Tuesday, March 2, 2010

4 Thoughts on How to Get Funded by VCs

Last week at the Southeastern Venture Conference, I listened to a panel called "2010: State of the Venture Market." The panelists (Jack Biddle from Novak Biddle, Bob Hower from ATV, Dan Marriott from Stripes Group, and Lou Volpe from Kodiak) ranged pretty widely across the venture capital landscape and touched on some great insights for emerging growth entrepreneurs. Below in bold are 4 quotes that I found particularly interesting with my thoughts following.

1. "You need a big idea." -- Bob Hower.

This may seem obvious. Why start an emerging growth company if it is not based on a big idea? But it seems that almost every day I am approached by an entrepreneur with an idea that is just obviously not big. Maybe it is a great feature for another product? Maybe it is a neat app that few would actually pay for? Maybe it is a niche product that people would pay for, but there aren't that many people in the niche? Nevertheless, what these concepts have in common is that they do not have BIG potential. By big potential, I mean they do not have a chance to achieve massive scale or massive profitability. The thing about early stage venture capital is that for the VCs business model to work, they need to see returns of not 3x or 10x but 20x or 50x. That is because out of 20 portfolio investments, VCs anticipate that only 2 to 5 will be successful. (YMMV depending on the VC.) The typical VC is not interested in a 3x exit with a high likelihood of success. He is really looking for the homerun and the 50x exit. Consequently, every company he backs must have that home run potential. If you are really just a feature or a niche product, my guess is your TAM is not going to get a VC that excited.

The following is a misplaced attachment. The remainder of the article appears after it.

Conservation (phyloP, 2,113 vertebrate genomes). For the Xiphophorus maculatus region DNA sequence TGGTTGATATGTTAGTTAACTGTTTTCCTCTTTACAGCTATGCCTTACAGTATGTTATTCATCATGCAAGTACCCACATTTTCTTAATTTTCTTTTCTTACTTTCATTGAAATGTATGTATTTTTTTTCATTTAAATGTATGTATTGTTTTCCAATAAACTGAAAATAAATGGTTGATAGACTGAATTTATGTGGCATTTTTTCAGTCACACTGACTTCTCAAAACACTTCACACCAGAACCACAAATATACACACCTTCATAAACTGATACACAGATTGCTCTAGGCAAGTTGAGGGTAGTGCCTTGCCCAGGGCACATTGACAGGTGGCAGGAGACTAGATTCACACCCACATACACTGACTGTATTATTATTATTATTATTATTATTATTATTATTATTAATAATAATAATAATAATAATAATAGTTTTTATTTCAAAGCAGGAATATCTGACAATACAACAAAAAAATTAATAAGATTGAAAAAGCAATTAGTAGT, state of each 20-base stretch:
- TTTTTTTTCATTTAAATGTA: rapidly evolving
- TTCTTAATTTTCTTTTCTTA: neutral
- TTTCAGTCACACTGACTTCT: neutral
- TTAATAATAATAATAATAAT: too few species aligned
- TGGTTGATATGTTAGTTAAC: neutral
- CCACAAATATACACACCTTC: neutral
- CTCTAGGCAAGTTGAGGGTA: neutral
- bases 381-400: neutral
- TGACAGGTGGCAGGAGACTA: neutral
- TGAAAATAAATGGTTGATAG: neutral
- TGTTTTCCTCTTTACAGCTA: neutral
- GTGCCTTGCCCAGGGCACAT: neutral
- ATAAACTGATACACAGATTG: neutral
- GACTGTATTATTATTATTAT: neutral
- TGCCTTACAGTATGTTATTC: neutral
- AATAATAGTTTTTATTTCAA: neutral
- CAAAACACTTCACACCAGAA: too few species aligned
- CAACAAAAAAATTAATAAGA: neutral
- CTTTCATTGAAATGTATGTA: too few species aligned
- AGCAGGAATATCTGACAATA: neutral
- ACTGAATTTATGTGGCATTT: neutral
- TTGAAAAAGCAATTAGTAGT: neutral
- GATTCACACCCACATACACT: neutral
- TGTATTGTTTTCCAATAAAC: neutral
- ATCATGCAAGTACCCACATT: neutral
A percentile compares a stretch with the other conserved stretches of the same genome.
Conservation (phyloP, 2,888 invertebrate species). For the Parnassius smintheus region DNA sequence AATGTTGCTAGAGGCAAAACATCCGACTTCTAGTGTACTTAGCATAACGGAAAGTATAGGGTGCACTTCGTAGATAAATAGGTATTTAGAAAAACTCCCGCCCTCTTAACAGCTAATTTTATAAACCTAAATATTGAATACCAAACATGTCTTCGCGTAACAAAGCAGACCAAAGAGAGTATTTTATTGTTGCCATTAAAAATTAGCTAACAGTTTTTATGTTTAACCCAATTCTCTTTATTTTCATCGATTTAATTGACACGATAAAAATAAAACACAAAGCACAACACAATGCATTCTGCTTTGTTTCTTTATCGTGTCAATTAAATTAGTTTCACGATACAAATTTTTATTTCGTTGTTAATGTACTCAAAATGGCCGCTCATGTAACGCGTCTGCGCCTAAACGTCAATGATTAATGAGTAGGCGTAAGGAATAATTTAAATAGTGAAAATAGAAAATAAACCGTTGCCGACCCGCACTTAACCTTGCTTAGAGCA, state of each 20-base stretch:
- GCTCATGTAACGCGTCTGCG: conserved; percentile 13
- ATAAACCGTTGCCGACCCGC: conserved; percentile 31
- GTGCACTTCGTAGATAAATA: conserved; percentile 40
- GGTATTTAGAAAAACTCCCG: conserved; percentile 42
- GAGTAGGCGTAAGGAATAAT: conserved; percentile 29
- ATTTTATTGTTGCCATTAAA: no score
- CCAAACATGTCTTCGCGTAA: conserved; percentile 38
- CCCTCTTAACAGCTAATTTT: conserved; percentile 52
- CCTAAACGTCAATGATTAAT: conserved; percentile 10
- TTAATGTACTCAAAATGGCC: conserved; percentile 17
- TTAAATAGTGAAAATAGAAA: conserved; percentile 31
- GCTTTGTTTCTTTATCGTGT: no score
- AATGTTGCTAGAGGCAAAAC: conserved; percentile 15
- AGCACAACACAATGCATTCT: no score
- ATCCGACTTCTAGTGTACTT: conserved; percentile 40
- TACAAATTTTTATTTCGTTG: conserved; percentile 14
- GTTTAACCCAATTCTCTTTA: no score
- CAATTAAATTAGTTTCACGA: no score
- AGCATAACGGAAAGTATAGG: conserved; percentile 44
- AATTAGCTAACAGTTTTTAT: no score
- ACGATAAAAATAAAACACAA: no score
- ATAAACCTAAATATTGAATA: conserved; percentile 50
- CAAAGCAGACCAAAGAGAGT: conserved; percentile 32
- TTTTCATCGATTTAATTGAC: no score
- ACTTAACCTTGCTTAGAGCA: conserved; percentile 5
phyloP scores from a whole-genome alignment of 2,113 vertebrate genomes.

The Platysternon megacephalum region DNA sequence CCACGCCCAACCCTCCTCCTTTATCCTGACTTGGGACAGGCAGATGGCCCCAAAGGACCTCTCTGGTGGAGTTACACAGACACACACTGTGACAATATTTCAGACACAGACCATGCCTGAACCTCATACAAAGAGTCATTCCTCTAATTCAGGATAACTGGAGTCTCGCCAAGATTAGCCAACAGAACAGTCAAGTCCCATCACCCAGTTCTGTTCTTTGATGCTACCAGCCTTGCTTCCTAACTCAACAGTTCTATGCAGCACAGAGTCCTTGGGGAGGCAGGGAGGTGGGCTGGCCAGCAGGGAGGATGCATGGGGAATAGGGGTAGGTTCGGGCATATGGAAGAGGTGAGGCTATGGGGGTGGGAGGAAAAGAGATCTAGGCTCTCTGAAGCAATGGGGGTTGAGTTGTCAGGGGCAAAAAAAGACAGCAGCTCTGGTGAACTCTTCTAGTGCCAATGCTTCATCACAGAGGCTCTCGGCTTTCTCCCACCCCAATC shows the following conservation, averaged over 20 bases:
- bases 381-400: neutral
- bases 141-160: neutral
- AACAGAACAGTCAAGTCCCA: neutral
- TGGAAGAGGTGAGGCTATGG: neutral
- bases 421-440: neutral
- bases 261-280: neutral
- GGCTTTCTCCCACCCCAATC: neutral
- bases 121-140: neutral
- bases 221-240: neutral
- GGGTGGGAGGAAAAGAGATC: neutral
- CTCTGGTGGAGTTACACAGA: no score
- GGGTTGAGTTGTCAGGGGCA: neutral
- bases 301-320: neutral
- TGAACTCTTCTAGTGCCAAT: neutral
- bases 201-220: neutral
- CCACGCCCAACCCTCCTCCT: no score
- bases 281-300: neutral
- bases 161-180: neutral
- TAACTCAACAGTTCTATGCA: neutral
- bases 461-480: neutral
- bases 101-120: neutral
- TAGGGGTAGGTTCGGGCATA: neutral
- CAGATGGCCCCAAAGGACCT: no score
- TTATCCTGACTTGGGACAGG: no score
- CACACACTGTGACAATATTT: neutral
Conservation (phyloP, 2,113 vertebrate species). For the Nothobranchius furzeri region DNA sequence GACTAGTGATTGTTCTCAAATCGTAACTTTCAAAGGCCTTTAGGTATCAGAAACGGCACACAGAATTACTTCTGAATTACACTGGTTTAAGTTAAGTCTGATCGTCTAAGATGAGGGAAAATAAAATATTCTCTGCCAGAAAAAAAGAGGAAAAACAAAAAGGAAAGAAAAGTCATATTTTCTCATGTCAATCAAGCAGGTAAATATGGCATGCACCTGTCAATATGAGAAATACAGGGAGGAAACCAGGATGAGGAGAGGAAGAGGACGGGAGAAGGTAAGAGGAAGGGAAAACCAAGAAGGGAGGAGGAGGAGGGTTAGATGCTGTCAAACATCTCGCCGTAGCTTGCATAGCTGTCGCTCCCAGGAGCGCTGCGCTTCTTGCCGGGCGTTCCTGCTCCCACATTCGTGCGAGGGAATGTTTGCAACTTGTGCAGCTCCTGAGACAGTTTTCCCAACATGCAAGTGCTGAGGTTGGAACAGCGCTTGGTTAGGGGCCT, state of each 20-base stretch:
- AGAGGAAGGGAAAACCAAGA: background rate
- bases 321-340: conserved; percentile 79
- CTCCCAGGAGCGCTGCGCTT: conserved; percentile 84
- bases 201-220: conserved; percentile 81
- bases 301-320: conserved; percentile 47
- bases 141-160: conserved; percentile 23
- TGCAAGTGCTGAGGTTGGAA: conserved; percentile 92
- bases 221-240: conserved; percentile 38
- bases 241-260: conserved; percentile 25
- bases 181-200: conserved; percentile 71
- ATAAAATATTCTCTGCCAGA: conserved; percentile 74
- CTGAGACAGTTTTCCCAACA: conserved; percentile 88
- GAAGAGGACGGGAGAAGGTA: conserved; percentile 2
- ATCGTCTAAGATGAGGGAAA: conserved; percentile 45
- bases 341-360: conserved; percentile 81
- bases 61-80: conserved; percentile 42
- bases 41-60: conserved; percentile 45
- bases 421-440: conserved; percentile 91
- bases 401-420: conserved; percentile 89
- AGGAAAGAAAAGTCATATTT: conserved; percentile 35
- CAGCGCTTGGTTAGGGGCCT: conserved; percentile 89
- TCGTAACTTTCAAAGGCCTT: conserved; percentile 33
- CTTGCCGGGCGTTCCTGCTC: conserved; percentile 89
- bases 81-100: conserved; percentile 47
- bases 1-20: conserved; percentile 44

2. "I need to know that you're not just making it up -- you need a single objective data point." -- Jack Biddle

In a word -- you need TRACTION. Your big idea is all fine and dandy, but can you prove that it works? VCs in 2010 are just not investing in two guys with an idea sketched out on a cocktail napkin (likely over cocktails). They need data points. Now, this doesn't mean that they need to see profitability or even revenues. But it does mean that they want to see that you have something that people are interested in using. Can you show adoption? Can you show a nice upward trend in hits? New users? Retention rate? Or some other metric that accurately captures why your idea is great? In a technical field, do you have your patent? Have you successfully completed Phase I clinical trials? Etc. The point is, you need to give your VC a hook to hang your idea upon. Just one single objective data point ...

3. "You have to be able to sell for a valuation that has no rational relationship to your earnings power." -- Jack Biddle

This is similar to the "big idea" requirement, but is more nuanced. What this is really getting at is "what is your secret sauce"? Is it a hot new technology? Is it a rock star team? Is it a revolutionary now business model? How can you justify to a buyer that they should pay a 12 or 18x multiple on EBITDA when competitors are selling for 7x? How do you justify a $3B pre-money valuation when you have not earned a single cent but you have traction that is through the roof? These mysteries are what make working with emerging growth companies such an exciting opportunity. And the perceived presence or lack of a "secret sauce" will often prove the difference between finding VC funding and not.

4. "Immediately out of the chute [an early stage company] will have international operations, whether in India or China, etc." -- Lou Volpe

A great reminder of the globalization of all things. Not only should you be looking overseas for crowdsourcing, coding and design assistance, but you should be watching your space overseas to see what competitors are up to. For many, it is no longer possible to say "we'll build market share in the US for 3 years, then head to Europe, and then maybe Asia later this decade." By later this decade, Asia will already have lapped you if you are not paying attention.

One last bonus thought that I think brings the VC capital raising process home:

"This is all about money and the money chases returns." -- Jack Biddle

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Dividends and Preferences by Hank Heyming is licensed under a Creative Commons Attribution 3.0 United States License.